8051 sbit

Discussion in 'General Electronics Chat' started by Dritech, Apr 4, 2015.

  1. Dritech

    Thread Starter Well-Known Member

    Sep 21, 2011
    756
    5
    Hi all,

    I know that there are quite a few sites explaining the sbit function, but with reference to the code below (which is using a timer) is the sbit setting bit 0 of port 2 as output? If no, which instruction is setting the port as output?
    Also, is "out = ~out;" inverting the state of the output? (i.e. if the output is high, change to low and vice versa).
    And the last question, in instruction "while(TF0 == 0); ", will the program stay looping in this same line until TF0 not equal 0 ?

    Any help would be appreciated.

    Code (Text):
    1.  
    2.  
    3. sbit out = P2^0;    
    4.  
    5. void main(void)
    6. {
    7.    TMOD = 0x0;      
    8.    TH0  = 0xE1;        
    9.    TL0  =  0XFF;  
    10.    TF0  = 0  ;      
    11.    TR0  = 1  ;      
    12.  
    13.    while(1)      
    14.    {
    15.      out = ~out;  
    16.      while(TF0 == 0);
    17.      TR0 = 0;
    18.      TH0 =  0xE1;
    19.      TL0 = 0xFF ;
    20.      TF0 = 0;
    21.      TR0 = 1;
    22.    }
    23.  
    24.    }
     
  2. Papabravo

    Expert

    Feb 24, 2006
    10,135
    1,786
    The sbit statement doesn't do anything. It is a definition, like #define. It says that whenever you see the symbol "out", it means use the address of Port 2 bit 0.

    So "out = ~out" is a read modify write instruction to read the value of P2.0, complement it, and write it back to P2.0
     
  3. Dritech

    Thread Starter Well-Known Member

    Sep 21, 2011
    756
    5
    Thanks for the reply @Papabravo .

    I didn't quite understand the role of "out = ~out".
    Is the pulse generated by the timer being outputted at P2.0?
    If so, which instruction is setting P2.0 as output?

    Thanks.
     
  4. Papabravo

    Expert

    Feb 24, 2006
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    The statement:
    out = ~out ;
    does three things. If you could see the assembly language output from the compiler you would see it:
    1. Read the present value of P2.0
    2. Complement that value. ie 1 ⇒ 0, or 0 ⇒ 1
    3. Write the new value back to P2.0
    I don't remember if the 8051 can do this operation in a single instruction or not. I'll find out if you really want to know the answer.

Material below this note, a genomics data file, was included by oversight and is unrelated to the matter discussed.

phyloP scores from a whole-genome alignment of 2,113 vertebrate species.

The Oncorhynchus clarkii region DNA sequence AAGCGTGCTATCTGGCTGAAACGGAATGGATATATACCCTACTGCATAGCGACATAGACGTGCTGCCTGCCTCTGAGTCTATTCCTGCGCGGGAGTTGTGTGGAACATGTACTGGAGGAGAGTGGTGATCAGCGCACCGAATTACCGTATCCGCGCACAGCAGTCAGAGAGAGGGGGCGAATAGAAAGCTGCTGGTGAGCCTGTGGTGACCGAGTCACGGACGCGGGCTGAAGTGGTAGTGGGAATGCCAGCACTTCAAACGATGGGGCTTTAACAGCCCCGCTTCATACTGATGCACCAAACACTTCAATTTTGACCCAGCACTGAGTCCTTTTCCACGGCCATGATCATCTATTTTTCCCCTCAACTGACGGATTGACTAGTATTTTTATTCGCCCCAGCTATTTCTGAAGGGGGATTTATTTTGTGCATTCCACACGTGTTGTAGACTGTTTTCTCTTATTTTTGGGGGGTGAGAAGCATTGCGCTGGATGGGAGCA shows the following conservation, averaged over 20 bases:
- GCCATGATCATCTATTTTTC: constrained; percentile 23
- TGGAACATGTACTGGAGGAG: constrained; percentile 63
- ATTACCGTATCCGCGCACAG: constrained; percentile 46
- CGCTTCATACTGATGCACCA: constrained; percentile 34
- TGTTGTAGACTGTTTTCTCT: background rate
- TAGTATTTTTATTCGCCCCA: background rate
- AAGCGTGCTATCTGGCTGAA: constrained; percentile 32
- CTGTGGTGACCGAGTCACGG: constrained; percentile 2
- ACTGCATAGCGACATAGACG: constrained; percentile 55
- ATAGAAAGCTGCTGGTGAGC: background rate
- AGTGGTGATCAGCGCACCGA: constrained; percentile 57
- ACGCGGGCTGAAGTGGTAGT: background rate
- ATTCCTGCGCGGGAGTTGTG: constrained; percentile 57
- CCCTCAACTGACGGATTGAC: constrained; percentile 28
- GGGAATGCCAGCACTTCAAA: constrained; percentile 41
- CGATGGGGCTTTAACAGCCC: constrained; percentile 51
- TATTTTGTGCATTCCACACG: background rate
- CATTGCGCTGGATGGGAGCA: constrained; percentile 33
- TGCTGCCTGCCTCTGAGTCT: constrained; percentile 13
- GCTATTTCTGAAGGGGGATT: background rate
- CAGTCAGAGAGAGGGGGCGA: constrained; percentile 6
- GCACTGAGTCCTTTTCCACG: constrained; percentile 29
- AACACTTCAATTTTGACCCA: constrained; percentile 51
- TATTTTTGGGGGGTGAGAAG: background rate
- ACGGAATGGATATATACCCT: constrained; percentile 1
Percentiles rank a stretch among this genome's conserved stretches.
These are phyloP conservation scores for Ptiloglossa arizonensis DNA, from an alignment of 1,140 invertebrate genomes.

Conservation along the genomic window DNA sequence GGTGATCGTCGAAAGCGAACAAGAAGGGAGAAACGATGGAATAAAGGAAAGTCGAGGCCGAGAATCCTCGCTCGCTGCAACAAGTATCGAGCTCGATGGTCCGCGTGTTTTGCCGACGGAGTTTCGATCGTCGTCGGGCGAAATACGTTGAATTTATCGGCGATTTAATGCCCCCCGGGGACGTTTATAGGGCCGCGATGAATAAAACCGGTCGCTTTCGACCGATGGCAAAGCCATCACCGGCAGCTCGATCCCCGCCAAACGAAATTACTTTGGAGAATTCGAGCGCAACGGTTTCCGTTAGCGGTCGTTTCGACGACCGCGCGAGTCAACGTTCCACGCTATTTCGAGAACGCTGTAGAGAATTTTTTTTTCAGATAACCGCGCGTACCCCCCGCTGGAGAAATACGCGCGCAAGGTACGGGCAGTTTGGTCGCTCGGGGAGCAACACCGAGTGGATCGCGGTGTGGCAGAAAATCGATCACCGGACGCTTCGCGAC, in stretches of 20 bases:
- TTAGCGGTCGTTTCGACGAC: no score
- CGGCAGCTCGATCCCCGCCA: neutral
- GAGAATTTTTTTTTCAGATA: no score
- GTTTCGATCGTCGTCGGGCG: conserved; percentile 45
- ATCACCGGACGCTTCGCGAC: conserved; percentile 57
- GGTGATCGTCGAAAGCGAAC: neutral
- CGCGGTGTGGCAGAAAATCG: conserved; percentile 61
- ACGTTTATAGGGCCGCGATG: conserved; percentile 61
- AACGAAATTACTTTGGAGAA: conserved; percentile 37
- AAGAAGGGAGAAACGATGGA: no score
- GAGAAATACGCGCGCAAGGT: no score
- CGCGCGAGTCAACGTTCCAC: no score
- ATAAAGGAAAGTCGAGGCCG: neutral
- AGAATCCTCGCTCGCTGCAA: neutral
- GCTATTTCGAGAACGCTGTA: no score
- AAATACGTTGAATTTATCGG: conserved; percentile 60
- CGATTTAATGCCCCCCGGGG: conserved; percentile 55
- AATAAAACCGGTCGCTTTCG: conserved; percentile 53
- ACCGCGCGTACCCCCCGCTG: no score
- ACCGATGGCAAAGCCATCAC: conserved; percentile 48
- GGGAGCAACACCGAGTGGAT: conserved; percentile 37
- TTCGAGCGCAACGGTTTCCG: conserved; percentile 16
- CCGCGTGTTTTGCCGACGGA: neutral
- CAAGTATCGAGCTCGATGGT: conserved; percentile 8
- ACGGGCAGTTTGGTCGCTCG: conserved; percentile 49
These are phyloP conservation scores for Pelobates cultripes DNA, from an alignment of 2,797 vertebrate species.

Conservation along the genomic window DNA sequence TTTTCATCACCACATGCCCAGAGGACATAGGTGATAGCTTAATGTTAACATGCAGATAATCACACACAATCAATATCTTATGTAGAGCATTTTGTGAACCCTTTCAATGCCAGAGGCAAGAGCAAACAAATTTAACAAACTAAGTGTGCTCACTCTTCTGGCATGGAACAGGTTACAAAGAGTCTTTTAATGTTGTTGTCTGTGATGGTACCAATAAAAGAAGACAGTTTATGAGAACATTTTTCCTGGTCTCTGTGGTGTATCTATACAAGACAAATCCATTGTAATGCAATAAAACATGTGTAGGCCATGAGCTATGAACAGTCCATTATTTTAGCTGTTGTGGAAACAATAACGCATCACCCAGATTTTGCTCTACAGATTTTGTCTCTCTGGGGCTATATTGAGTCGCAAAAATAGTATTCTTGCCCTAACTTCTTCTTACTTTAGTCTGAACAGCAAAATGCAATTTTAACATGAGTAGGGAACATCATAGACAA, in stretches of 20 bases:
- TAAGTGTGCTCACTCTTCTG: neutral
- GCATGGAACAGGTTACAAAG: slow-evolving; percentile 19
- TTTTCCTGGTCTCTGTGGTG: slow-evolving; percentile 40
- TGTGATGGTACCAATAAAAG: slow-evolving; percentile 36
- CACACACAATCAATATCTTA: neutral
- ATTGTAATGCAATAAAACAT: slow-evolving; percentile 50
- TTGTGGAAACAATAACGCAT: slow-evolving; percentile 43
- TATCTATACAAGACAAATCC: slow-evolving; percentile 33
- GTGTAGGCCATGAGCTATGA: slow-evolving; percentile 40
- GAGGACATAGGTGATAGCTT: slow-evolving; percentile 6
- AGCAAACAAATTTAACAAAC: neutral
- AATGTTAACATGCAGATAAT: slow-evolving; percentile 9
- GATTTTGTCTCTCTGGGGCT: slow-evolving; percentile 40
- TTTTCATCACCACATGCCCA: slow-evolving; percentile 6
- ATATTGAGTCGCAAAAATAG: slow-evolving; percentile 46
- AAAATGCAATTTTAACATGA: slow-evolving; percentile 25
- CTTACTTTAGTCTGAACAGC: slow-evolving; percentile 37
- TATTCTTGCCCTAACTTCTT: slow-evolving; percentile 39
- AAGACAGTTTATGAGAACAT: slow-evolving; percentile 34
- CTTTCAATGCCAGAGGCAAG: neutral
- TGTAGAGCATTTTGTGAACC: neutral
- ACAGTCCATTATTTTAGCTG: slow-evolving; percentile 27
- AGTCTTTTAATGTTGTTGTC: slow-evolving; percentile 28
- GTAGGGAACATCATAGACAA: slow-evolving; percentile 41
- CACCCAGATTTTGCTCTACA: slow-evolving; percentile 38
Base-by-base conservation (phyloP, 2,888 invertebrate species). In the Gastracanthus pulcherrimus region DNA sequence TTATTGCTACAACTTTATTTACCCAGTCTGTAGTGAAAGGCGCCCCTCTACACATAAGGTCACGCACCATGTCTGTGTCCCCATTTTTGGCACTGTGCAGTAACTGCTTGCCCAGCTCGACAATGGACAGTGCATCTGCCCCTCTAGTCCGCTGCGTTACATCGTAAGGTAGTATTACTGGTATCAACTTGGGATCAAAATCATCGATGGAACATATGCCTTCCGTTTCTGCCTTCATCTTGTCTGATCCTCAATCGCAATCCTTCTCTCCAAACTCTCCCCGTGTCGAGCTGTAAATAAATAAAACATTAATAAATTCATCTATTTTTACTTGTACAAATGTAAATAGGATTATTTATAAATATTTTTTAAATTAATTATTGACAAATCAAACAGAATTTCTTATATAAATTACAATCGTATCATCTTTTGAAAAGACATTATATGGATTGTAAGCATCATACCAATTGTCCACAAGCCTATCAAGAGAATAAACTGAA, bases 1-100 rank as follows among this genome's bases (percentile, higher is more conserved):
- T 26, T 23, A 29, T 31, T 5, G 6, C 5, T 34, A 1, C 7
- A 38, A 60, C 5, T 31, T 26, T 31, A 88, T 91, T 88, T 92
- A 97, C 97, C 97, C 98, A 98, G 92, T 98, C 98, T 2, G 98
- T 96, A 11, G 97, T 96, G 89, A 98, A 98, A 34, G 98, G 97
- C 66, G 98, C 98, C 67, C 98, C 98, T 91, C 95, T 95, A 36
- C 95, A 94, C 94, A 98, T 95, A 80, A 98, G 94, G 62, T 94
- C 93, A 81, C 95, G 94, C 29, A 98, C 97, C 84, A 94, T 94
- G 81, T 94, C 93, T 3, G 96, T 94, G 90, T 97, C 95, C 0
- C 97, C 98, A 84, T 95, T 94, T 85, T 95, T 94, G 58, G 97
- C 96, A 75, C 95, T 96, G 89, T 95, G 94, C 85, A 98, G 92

EDIT: The instruction is CPL bit, where bit is the address of the bit to be complemented. If bit is the address of P2.0 (0xA0), then it reads the value of the P2.0 data latch, complements it, and wites it back. Easy Peasy.
     
    Last edited: Apr 4, 2015
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  5. Dritech

    Thread Starter Well-Known Member

    Sep 21, 2011
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    5
    So since the statement "out = ~out ;" is used, there is no need to set the pin as output of start of program execution right?
     
  6. Papabravo

    Expert

    Feb 24, 2006
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    The 8051 does not really have bidirectional ports like some other processors. It has what are called "quasi-bi-directional ports. They work as follows:
    1. If you write a '0' to the port data register it turns on a hard pulldown transistor capable of sinking several milliamps.
    2. If you write a '1' to the port data register it turns on a weak pullup transistor capable of sourcing a couple of hundred microamps or less.
    The weak pullup can be taken low by an external source without damaging anything. So all pins are output pins, but an input is a pin with a '1' in it's output data latch.

    A crafty compromise for 1978 when the part first came out.
     
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  7. Dritech

    Thread Starter Well-Known Member

    Sep 21, 2011
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    5
    Thanks a lot foe the reply :)
     
  8. cmartinez

    AAC Fanatic!

    Jan 17, 2007
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    That would depend on the 8051 particular model being used. The "classic" 8051 works with quasi-bidirectional i/o's as you say. But more recent models (such as Atmel's AT89LP4052) allow you to configure the port's pins as hi-z inputs, push-pull outputs, open collector outputs, or quasi-bi, depending on how you configure a couple of new registers.
     
  9. Papabravo

    Expert

    Feb 24, 2006
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    That's a good point. I was of course referring to the classic architecture introduced by Intel in 1978 and copied by all of the second source providers. After Intel abandoned the family in the 1990's, the second source providers were free to innovate and expand their offerings to capture new markets. It appears that they have done so.
     
  10. cmartinez

    AAC Fanatic!

    Jan 17, 2007
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    They didn't innovate on just that, one of the most important changes was the clock cycles taken per instruction, it used to be multiples of 12, with the most basic NOP instruction taking 12 clock cycles, for instance. Now they work on multiples of one clock cycle, effectively making them much faster. The NOP instruction is now a single clock cycle.
     
  11. cmartinez

    AAC Fanatic!

    Jan 17, 2007
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    I sincerely hope the 8051 never becomes obsolete... it's a very powerful and very easy to use MCU
     
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